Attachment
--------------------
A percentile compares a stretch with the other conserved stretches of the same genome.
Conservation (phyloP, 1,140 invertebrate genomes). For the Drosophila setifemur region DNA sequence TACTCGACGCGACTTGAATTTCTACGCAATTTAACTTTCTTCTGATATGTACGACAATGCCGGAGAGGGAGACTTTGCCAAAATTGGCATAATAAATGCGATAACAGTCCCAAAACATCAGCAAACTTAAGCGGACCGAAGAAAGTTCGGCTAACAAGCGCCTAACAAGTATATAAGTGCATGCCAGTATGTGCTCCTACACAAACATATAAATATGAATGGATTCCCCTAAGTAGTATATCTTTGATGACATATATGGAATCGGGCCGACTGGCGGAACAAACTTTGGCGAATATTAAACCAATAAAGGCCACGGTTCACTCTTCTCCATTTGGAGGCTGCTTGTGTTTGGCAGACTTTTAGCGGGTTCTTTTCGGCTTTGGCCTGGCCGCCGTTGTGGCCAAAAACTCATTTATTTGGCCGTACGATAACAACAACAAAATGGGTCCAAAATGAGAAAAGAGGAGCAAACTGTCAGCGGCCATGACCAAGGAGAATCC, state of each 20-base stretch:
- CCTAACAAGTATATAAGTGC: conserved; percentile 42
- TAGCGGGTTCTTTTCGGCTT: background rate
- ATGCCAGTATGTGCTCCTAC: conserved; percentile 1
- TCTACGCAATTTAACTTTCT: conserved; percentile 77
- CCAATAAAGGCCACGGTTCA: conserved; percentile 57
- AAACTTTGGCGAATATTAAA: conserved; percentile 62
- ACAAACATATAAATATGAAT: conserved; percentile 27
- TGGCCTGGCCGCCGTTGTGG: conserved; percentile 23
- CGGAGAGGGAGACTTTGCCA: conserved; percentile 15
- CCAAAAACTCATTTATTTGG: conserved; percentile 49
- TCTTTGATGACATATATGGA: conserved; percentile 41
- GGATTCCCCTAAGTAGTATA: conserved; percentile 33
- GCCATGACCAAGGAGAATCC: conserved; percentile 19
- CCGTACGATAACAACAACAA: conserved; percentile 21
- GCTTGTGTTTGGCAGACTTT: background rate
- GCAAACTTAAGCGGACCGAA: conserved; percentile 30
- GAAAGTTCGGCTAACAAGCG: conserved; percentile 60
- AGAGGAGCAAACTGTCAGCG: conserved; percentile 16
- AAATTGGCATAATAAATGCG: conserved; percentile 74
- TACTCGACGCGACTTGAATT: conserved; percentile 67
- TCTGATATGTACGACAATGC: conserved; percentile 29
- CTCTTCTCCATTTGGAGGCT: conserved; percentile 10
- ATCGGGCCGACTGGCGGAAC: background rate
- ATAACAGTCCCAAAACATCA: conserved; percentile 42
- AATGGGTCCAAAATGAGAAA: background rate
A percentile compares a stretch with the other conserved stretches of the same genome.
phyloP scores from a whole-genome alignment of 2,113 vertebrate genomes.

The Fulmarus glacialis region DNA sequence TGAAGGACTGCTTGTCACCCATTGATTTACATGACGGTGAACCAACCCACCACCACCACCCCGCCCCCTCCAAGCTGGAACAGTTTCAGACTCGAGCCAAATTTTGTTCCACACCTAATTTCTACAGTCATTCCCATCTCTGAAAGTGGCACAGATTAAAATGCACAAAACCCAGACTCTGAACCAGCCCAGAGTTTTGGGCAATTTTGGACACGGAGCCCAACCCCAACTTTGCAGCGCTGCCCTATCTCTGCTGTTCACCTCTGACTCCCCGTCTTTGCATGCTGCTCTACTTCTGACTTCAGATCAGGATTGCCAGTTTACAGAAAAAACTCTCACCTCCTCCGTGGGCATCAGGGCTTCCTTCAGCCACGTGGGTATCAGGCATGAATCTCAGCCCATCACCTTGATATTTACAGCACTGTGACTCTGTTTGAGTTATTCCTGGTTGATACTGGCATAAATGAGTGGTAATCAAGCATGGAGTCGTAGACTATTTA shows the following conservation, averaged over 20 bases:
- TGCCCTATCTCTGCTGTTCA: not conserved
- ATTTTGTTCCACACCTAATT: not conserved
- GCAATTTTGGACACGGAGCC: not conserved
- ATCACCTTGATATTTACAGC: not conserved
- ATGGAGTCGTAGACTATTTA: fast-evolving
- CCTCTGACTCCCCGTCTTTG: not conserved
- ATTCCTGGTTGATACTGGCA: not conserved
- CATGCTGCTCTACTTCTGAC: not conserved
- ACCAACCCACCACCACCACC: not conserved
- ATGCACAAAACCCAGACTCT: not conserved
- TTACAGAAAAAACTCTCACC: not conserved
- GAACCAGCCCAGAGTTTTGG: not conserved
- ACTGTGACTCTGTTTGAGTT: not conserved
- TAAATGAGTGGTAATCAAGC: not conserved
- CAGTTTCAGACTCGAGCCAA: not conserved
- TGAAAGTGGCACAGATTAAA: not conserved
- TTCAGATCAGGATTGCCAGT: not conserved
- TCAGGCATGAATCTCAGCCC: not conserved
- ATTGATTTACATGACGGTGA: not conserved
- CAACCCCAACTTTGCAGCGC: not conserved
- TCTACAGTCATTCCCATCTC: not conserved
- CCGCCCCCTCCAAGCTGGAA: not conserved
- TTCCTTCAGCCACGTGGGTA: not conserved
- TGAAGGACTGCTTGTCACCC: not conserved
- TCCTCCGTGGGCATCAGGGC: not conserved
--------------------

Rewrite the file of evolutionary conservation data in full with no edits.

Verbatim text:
A percentile compares a stretch with the other conserved stretches of the same genome.
Conservation (phyloP, 1,140 invertebrate genomes). For the Drosophila setifemur region DNA sequence TACTCGACGCGACTTGAATTTCTACGCAATTTAACTTTCTTCTGATATGTACGACAATGCCGGAGAGGGAGACTTTGCCAAAATTGGCATAATAAATGCGATAACAGTCCCAAAACATCAGCAAACTTAAGCGGACCGAAGAAAGTTCGGCTAACAAGCGCCTAACAAGTATATAAGTGCATGCCAGTATGTGCTCCTACACAAACATATAAATATGAATGGATTCCCCTAAGTAGTATATCTTTGATGACATATATGGAATCGGGCCGACTGGCGGAACAAACTTTGGCGAATATTAAACCAATAAAGGCCACGGTTCACTCTTCTCCATTTGGAGGCTGCTTGTGTTTGGCAGACTTTTAGCGGGTTCTTTTCGGCTTTGGCCTGGCCGCCGTTGTGGCCAAAAACTCATTTATTTGGCCGTACGATAACAACAACAAAATGGGTCCAAAATGAGAAAAGAGGAGCAAACTGTCAGCGGCCATGACCAAGGAGAATCC, state of each 20-base stretch:
- CCTAACAAGTATATAAGTGC: conserved; percentile 42
- TAGCGGGTTCTTTTCGGCTT: background rate
- ATGCCAGTATGTGCTCCTAC: conserved; percentile 1
- TCTACGCAATTTAACTTTCT: conserved; percentile 77
- CCAATAAAGGCCACGGTTCA: conserved; percentile 57
- AAACTTTGGCGAATATTAAA: conserved; percentile 62
- ACAAACATATAAATATGAAT: conserved; percentile 27
- TGGCCTGGCCGCCGTTGTGG: conserved; percentile 23
- CGGAGAGGGAGACTTTGCCA: conserved; percentile 15
- CCAAAAACTCATTTATTTGG: conserved; percentile 49
- TCTTTGATGACATATATGGA: conserved; percentile 41
- GGATTCCCCTAAGTAGTATA: conserved; percentile 33
- GCCATGACCAAGGAGAATCC: conserved; percentile 19
- CCGTACGATAACAACAACAA: conserved; percentile 21
- GCTTGTGTTTGGCAGACTTT: background rate
- GCAAACTTAAGCGGACCGAA: conserved; percentile 30
- GAAAGTTCGGCTAACAAGCG: conserved; percentile 60
- AGAGGAGCAAACTGTCAGCG: conserved; percentile 16
- AAATTGGCATAATAAATGCG: conserved; percentile 74
- TACTCGACGCGACTTGAATT: conserved; percentile 67
- TCTGATATGTACGACAATGC: conserved; percentile 29
- CTCTTCTCCATTTGGAGGCT: conserved; percentile 10
- ATCGGGCCGACTGGCGGAAC: background rate
- ATAACAGTCCCAAAACATCA: conserved; percentile 42
- AATGGGTCCAAAATGAGAAA: background rate
A percentile compares a stretch with the other conserved stretches of the same genome.
phyloP scores from a whole-genome alignment of 2,113 vertebrate genomes.

The Fulmarus glacialis region DNA sequence TGAAGGACTGCTTGTCACCCATTGATTTACATGACGGTGAACCAACCCACCACCACCACCCCGCCCCCTCCAAGCTGGAACAGTTTCAGACTCGAGCCAAATTTTGTTCCACACCTAATTTCTACAGTCATTCCCATCTCTGAAAGTGGCACAGATTAAAATGCACAAAACCCAGACTCTGAACCAGCCCAGAGTTTTGGGCAATTTTGGACACGGAGCCCAACCCCAACTTTGCAGCGCTGCCCTATCTCTGCTGTTCACCTCTGACTCCCCGTCTTTGCATGCTGCTCTACTTCTGACTTCAGATCAGGATTGCCAGTTTACAGAAAAAACTCTCACCTCCTCCGTGGGCATCAGGGCTTCCTTCAGCCACGTGGGTATCAGGCATGAATCTCAGCCCATCACCTTGATATTTACAGCACTGTGACTCTGTTTGAGTTATTCCTGGTTGATACTGGCATAAATGAGTGGTAATCAAGCATGGAGTCGTAGACTATTTA shows the following conservation, averaged over 20 bases:
- TGCCCTATCTCTGCTGTTCA: not conserved
- ATTTTGTTCCACACCTAATT: not conserved
- GCAATTTTGGACACGGAGCC: not conserved
- ATCACCTTGATATTTACAGC: not conserved
- ATGGAGTCGTAGACTATTTA: fast-evolving
- CCTCTGACTCCCCGTCTTTG: not conserved
- ATTCCTGGTTGATACTGGCA: not conserved
- CATGCTGCTCTACTTCTGAC: not conserved
- ACCAACCCACCACCACCACC: not conserved
- ATGCACAAAACCCAGACTCT: not conserved
- TTACAGAAAAAACTCTCACC: not conserved
- GAACCAGCCCAGAGTTTTGG: not conserved
- ACTGTGACTCTGTTTGAGTT: not conserved
- TAAATGAGTGGTAATCAAGC: not conserved
- CAGTTTCAGACTCGAGCCAA: not conserved
- TGAAAGTGGCACAGATTAAA: not conserved
- TTCAGATCAGGATTGCCAGT: not conserved
- TCAGGCATGAATCTCAGCCC: not conserved
- ATTGATTTACATGACGGTGA: not conserved
- CAACCCCAACTTTGCAGCGC: not conserved
- TCTACAGTCATTCCCATCTC: not conserved
- CCGCCCCCTCCAAGCTGGAA: not conserved
- TTCCTTCAGCCACGTGGGTA: not conserved
- TGAAGGACTGCTTGTCACCC: not conserved
- TCCTCCGTGGGCATCAGGGC: not conserved